From a Beam of Light to a Prism: Assessing the Challenges of Building Partnerships Between Traditional and Non-Traditional Divisions

Concurrent Session 10

Brief Abstract

Though critical for driving access and generating revenue, online learning operations tend to operate on the periphery of institutions. This conversation will explore how to move online ed into the institutional core… and whether that’s even a good thing.

Presenters

Amrit Ahluwalia is the Managing Editor of The EvoLLLution, the online newspaper developed by Destiny Solutions to create a conversation hub focused on non-traditional higher education and the transforming postsecondary marketplace. Ahluwalia was part of the team that conceived of and launched The EvoLLLution. The EvoLLLution, which launched in January 2012, serves over 1800 contributors and attracts approximately 60,000 monthly visitors. The site publishes articles and interviews by some of the industry’s leading thinkers at every level -- from presidents and provosts to deans and directors to educators and students to employers and government officials and everyone in-between -- from across the United States and around the world. Ahluwalia works personally with every contributor at The EvoLLLution to produce the content that has supported the site’s rise to becoming the top resource for non-traditional higher education. He regularly speaks on topics related to the changing higher education environment at conferences across Canada and the United States. Ahluwalia earned his BA (Honors) in Political Studies from Queen’s University and his MA in International Politics from McMaster University. He lives in Toronto, Ontario.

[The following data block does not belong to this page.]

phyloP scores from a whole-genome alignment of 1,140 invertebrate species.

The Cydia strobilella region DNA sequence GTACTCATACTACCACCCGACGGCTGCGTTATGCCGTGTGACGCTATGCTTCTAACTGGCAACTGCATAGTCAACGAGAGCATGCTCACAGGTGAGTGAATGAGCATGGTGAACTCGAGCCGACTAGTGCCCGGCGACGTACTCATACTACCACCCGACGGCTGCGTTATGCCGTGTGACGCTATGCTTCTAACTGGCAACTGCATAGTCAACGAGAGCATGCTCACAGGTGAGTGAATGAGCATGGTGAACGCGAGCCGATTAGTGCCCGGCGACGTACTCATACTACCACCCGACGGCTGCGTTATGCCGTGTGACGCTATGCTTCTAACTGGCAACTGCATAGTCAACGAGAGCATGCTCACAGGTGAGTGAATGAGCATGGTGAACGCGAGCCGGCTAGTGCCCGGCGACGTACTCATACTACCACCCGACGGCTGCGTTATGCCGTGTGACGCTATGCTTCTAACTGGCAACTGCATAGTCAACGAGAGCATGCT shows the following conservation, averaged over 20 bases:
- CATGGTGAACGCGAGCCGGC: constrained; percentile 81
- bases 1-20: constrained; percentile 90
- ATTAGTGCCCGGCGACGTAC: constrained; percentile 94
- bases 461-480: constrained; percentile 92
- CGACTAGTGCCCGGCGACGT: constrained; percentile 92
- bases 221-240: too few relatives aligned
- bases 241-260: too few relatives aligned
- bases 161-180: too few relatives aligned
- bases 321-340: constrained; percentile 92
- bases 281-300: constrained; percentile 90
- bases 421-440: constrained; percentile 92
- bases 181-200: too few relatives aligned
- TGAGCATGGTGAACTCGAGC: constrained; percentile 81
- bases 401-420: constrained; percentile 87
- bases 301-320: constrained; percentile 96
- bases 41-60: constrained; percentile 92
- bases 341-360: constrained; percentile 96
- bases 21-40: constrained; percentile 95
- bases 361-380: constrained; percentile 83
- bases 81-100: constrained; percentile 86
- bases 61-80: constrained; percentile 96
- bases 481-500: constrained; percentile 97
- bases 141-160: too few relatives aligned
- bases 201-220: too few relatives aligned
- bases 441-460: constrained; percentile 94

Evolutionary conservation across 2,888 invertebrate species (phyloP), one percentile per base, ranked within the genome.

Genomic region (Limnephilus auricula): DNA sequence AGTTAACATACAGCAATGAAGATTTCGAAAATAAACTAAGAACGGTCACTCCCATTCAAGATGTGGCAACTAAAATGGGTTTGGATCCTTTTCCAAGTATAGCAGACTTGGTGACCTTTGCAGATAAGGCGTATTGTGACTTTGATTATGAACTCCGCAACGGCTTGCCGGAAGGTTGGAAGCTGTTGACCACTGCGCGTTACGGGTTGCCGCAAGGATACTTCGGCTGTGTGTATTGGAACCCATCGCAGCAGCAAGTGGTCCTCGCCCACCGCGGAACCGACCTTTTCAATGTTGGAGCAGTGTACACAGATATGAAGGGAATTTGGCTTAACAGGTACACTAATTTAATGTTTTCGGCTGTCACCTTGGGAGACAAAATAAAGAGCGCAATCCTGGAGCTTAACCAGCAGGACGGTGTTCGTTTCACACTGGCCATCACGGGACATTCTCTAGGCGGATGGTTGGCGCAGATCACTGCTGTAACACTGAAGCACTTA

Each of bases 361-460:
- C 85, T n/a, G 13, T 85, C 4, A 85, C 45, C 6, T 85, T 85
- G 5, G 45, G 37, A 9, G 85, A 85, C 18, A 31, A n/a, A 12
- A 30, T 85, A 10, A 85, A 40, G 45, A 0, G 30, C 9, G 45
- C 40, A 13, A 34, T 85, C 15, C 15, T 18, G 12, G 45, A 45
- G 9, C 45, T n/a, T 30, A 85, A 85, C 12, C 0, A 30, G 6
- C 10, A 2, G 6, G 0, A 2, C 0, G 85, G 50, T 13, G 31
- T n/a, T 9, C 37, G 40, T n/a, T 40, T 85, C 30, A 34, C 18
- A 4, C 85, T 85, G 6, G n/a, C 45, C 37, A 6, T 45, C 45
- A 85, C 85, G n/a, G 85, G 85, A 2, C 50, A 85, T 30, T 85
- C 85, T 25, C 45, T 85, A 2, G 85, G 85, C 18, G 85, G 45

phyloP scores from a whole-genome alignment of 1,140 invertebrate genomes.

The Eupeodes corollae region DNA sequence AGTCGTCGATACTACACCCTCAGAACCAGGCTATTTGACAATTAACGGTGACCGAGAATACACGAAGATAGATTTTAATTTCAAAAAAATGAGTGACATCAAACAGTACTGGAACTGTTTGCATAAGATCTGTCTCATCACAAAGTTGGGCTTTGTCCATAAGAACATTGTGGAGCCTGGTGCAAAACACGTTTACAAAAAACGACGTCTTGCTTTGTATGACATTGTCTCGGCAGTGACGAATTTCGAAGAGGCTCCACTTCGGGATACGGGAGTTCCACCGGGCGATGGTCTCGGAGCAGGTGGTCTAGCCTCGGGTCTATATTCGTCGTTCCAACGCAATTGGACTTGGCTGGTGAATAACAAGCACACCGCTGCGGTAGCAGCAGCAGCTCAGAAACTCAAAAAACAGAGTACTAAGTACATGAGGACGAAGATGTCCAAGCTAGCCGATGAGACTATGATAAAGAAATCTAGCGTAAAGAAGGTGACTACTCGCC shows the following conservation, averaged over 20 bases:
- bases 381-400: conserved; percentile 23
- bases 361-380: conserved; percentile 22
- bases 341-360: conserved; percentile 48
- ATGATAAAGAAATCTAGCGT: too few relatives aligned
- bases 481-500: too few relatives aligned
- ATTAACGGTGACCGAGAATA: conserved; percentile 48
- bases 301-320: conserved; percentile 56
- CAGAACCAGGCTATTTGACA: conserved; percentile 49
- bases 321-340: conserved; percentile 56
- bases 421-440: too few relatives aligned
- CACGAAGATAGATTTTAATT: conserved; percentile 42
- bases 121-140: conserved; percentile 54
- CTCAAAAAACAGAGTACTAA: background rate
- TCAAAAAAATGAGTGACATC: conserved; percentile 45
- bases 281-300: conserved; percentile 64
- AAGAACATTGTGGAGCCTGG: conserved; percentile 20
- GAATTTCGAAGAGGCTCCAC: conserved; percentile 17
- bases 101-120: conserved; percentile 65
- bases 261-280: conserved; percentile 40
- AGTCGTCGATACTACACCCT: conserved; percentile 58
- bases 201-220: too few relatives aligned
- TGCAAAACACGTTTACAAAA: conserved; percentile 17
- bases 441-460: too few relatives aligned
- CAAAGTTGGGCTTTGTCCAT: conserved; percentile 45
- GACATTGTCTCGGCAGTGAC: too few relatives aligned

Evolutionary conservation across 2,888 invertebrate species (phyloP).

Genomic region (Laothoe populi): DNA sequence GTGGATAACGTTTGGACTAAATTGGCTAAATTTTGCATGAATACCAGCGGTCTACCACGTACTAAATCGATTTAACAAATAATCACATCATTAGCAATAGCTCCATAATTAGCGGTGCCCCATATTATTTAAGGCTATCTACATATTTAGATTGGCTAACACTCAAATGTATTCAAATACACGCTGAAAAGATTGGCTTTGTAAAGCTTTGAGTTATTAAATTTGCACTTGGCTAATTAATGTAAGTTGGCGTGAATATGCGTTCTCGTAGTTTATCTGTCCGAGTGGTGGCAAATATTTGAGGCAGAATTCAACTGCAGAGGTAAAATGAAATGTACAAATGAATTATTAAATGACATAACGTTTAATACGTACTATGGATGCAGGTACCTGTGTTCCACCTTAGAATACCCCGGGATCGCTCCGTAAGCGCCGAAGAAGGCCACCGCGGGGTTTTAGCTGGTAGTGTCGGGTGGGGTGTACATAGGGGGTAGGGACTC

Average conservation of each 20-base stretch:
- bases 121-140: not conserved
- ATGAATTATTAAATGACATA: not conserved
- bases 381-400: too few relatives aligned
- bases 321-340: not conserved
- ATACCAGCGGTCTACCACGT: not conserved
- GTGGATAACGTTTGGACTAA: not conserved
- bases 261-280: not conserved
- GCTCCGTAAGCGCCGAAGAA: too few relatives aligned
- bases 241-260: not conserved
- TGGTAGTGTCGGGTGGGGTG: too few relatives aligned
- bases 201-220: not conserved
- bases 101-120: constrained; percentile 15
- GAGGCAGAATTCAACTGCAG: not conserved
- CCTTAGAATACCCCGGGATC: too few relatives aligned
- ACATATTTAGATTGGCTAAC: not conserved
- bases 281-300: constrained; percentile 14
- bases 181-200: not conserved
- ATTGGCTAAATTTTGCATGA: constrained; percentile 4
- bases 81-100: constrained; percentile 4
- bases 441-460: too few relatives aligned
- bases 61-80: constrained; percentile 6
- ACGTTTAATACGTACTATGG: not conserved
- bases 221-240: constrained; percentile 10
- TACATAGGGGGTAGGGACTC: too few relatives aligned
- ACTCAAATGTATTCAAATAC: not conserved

Extended Abstract

Online, continuing and non-credit divisions of colleges and universities tend to operate on the periphery of the institution. Despite the importance of their programming to creating access, supporting employability and generating revenue, it’s a constant challenge for these divisions to maintain lasting partnerships with divisions on campus. At the same time, traditional faculties are trying to find ways to get their content in front of new audiences and maintain relevance in the 21stcentury.

In this conversation, I hope to build a list of ideas and approaches to forging and maintaining strong partnerships between non-traditional divisions and their colleagues on “main campus”. Moreover, my expectation is to then discuss how to maintain an innovative and entrepreneurial spirit—critical to the DNA of a non-traditional division—as the unit shifts from the periphery to the institutional core.

Conversation topic 1: Building partnerships

  • What are the most common roadblocks stopping traditional faculties from partnering with online/continuing education?
  • Why have these roadblocks been effective in the past?
  • How have you worked to overcome/minimize these roadblocks to create faculty partnerships at your institution?
  • What’s the best way to sell these partnerships to faculty? (Access? Revenue generation? What makes them tick?)

 

Conversation topic 2: Maintaining innovation

  • Is it possible for a division to remain entrepreneurial and innovative with the increased oversight that tends to follow a move from the periphery to the core?
  • How can non-traditional divisions find ways to work non-credit credentials and certifications into otherwise traditional programs?